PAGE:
Heat the oven to 180°C. Grease a 24 cm round baking tin. Flip the dough over the baking tin and delicately press it all around so the corners are well covered. Trim the excess dough hanging over the edges of the pan. Prick the bottom of the dough with a fork. Line with parchment paper, add baking beens and bake for about 10 minutes.

Remove the parchment paper and the beans and set aside. Leave the oven on.

Peel and core the apples and slice them into 3 mm thick slices. Melt a knob of butter in a sauce pan, add the apples, cinnamon and 50 g of sugar, stir and let it simmer for about 10 minutes on medium heat.

Place the flour, cinnamon, butter and almonds into a processor and whizz to a fine crumble mixture then mix in the sugar.

Pour the apples into the baking tin and spoon the crumble over the apples. Put the tart bak into the oven and let it bake for another 20 minutes until golden brown.

The apple crumble tart is great warm and cold.

And after that it's time for a loooooong walk.


home sweet home+emiel




garden + greenhouse

chickens and frogs




Speaker dog


achtertuin plat

nevel plat 3

nevel plat


nevel 4

Thursday, September 29, 2011

Simple but delightful kedgeree

How I love kedgeree. I know it's meant to be a breakfast-brunch type of dish, but curry doesn't go very well with my coffee, I think. I prefer it in the evenings, when I don't have much time to cook. I used smoked salmon, which goes very well with the curry.

smoked salmon kedgeree (Explore)

What do you need?

400 g basmati rice
750 ml chicken or vegetable stock
1 onion, chopped
2 tbsp vegetable oil
4 spring onions, chopped
1 chili, deseeded and sliced
1 tbsp yellow curry powder or paste (to taste)
1 knob of butter
4 hard boiled eggs
200 g smoked salmon
1/2 bunch of coriander (cilantro) or flat leaf parsley
1 lemon (juice)


Pour the stock into a saucepan and add the rice. Bring to the boil (lid on). When the rice boils, remove the lid and let it simmer on low medium heat until all the stock is gone. Turn off the heat and put the lid back on.

Heat the oil in a large pan and tip in the chopped onion. Fry over medium heat for 8 minutes. Stir in the curry and let it fry for another minute. Stir in the cooked rice and add the nob of butter. Keep stirring. When the butter is melted and the rice is beautiful yellow, remove the pan from the heat and stir in the smoked salmon, the spring onions, the chili and the coriander or parsley. Taste and add pepper and salt if needed. Peel the eggs and cut them in 4, add them to the kedgeree.

That's it!

Tuesday, September 27, 2011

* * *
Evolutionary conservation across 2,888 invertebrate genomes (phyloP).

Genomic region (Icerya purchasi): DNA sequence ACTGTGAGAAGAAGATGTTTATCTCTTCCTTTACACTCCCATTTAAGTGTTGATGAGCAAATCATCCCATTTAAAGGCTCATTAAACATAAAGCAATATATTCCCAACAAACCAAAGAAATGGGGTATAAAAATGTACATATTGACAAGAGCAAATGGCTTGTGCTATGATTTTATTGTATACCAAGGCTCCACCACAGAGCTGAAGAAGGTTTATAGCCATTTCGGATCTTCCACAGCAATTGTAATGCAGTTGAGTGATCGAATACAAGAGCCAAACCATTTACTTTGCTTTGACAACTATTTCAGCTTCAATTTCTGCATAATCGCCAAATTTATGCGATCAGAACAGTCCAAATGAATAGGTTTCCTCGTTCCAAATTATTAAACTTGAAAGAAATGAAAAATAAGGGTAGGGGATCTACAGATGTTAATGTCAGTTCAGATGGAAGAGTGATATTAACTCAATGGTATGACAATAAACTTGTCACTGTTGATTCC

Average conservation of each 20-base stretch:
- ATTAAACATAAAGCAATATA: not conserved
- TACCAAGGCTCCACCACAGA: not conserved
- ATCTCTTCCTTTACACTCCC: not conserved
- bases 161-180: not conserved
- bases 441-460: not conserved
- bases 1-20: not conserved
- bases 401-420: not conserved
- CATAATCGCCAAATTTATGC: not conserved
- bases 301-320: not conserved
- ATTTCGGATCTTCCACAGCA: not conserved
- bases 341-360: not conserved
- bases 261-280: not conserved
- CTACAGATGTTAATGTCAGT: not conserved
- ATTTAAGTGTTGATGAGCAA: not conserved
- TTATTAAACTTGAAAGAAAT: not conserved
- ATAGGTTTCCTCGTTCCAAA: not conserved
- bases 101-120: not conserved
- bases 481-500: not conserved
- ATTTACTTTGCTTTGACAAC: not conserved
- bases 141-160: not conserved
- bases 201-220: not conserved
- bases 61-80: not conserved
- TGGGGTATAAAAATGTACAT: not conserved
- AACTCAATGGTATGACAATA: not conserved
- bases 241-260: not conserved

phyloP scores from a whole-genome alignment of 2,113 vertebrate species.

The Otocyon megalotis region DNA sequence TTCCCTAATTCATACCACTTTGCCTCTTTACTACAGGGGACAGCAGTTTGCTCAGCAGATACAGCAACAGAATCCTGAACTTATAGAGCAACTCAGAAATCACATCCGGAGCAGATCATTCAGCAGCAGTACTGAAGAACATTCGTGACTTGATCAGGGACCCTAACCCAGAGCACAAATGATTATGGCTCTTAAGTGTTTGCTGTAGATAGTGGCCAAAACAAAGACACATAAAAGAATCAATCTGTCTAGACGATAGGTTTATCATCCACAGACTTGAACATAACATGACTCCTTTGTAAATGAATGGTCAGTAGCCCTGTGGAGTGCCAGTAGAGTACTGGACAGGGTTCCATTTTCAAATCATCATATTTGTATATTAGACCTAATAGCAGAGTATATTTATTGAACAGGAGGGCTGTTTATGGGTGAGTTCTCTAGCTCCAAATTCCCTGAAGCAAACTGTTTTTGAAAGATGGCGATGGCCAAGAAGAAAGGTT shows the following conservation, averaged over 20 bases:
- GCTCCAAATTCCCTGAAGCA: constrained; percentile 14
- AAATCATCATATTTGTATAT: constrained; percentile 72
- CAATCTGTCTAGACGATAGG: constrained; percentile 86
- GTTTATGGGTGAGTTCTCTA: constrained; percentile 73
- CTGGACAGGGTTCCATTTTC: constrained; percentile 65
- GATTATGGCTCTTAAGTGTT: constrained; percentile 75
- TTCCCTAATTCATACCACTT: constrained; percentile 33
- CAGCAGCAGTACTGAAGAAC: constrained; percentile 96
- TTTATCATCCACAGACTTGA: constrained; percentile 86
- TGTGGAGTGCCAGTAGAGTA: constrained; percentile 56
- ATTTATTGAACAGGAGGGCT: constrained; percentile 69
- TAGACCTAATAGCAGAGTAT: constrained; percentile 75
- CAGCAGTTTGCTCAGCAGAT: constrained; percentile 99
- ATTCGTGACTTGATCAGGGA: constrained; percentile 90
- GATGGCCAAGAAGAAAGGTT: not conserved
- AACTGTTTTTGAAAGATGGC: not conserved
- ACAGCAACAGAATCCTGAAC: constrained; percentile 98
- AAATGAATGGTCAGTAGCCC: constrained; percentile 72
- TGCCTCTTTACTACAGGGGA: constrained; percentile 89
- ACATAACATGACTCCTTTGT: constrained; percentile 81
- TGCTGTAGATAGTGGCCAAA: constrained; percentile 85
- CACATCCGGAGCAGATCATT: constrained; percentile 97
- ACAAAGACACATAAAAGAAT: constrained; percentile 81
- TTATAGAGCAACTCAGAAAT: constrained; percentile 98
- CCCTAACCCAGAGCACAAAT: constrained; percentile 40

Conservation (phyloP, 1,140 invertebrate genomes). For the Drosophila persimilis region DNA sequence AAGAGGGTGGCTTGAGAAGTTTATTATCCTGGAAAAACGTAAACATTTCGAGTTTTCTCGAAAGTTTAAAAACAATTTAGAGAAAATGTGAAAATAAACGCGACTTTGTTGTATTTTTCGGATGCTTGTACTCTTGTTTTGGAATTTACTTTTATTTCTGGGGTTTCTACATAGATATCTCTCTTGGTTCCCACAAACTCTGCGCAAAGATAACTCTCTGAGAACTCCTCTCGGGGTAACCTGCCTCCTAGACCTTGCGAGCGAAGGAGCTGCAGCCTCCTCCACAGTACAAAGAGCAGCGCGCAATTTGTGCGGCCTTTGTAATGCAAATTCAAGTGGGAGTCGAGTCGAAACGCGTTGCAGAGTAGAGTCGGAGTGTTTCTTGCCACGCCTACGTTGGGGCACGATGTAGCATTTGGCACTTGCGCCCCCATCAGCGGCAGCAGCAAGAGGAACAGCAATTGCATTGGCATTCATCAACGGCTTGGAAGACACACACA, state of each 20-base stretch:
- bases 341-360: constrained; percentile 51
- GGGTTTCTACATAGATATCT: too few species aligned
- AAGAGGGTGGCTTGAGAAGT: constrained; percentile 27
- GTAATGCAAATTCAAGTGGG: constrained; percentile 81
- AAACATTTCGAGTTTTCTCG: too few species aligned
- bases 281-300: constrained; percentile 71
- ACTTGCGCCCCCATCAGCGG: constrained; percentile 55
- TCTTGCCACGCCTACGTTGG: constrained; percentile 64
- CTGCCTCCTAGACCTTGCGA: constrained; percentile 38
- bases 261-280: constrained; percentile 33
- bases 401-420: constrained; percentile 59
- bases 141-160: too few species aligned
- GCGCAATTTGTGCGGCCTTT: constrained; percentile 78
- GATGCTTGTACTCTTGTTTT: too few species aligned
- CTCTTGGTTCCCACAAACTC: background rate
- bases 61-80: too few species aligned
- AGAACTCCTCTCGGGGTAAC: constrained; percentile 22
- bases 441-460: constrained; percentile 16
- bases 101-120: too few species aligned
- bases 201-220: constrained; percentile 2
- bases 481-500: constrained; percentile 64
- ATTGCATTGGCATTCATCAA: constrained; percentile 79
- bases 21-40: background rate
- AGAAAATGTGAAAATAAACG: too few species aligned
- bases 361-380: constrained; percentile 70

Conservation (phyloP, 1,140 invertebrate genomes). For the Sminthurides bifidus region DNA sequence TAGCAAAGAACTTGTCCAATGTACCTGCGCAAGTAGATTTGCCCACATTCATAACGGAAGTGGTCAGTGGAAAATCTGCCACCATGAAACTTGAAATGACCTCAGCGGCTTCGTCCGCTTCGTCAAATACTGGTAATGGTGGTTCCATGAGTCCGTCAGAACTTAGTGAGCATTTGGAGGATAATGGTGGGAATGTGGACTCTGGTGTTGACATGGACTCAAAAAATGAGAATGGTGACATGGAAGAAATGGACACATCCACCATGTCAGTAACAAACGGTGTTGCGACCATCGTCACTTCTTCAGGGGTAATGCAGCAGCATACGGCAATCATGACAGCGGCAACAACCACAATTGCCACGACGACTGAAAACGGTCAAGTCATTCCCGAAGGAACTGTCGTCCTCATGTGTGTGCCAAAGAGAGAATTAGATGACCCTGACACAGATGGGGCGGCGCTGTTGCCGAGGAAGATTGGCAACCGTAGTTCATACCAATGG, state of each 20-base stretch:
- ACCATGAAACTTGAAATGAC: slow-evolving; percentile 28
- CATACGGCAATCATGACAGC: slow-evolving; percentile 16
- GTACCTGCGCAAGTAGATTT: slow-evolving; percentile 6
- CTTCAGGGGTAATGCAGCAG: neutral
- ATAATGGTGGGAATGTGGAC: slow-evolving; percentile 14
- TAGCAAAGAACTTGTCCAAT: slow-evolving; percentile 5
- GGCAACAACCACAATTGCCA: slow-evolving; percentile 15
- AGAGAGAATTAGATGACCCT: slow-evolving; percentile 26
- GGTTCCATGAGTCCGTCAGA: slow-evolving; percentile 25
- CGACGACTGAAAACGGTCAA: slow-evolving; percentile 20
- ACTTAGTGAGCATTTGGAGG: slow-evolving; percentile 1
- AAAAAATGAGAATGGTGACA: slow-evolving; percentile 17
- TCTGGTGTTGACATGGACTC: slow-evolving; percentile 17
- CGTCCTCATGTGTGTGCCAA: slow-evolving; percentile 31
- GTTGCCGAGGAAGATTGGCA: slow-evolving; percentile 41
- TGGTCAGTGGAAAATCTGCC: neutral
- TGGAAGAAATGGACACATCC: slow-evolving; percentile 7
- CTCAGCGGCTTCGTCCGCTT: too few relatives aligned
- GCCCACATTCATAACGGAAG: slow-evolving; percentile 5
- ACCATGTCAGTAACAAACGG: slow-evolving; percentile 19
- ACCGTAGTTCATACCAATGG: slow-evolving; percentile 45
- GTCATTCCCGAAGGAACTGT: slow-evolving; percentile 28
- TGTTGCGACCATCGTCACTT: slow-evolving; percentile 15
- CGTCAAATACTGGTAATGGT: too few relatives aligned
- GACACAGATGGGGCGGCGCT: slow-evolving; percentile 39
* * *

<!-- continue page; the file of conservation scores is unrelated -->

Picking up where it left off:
Moroccan butternut soup.

Pumpkin soup can be very dull, I think. A dollop of cream just make it richer, but not very exciting. This one, I really love. It's simple and full of flavor. Give it a try!

maroccan spiced pumpkin soup central framing

What do you need?
2 tbsp olive oil
1 leek, (white part) sliced
3 cloves of garlic, chopped
1 red chilli, finely chopped
1 cinnamon stick
3cm piece ginger, peeled and sliced
1 1/2 tsp cumin
2 carrots, peeled chopped
1.5kg butternut cut into 3cm pieces
75 g red or yellow lentils
1.5 l of chicken or vegetable stock
Juice of 1/2 lemon
Cilantro or coriander
pepper and salt

Heat the oil in a pan over low-medium heat, add the leek and the garlic and cook for about 3 minutes, stirring occasionally. Add chili, cinnamon, cumin and ginger and cook for about 1 minute. Add the carrots, pumpkin and lentils, stir. Pour in the stock and let simmer for little under one hour.

Remove the cinnamon stick and add the lemon juice. Process or blend the soup until smooth, reheat the soup and add salt or pepper if needed. Serve with some fresh coriander.


Saturday, September 24, 2011

Roll cake with tiramisu filling... a real treat!

In Dutch

Last thursday I had this crazy idea to make a tiramisu and a roll cake. But then I thought why not combine the two? And it worked out really, really well. Everybody came back for seconds. To me that's a sign that it wasn't such a crazy idea after all. ;-)

First I moisten the cake with a coffee syrup, then I add the tiramisu filling and I finish the cake with whipped cream and chocolate shavings. It looks like a lot of work, but it really isn't. It took me 30 minutes tops.

tiramisu cake

What do you need for the cake:

5 eggs
150 fine caster sugar
5 tbsp milk
150 g self raisin flour

Preheat the oven to 220°C (425°F)

Whisk the eggs with the sugar until a thick and almost white consistency. Carefully fold in the milk and gradually add the sifted self raisin flour.

Grease a 10x15X1 inch baking pan and line with waxed paper. Evenly spread batter into the pan. Bake the cake for 7 to 8 minutes (until the cake springs back when you touch it lightly).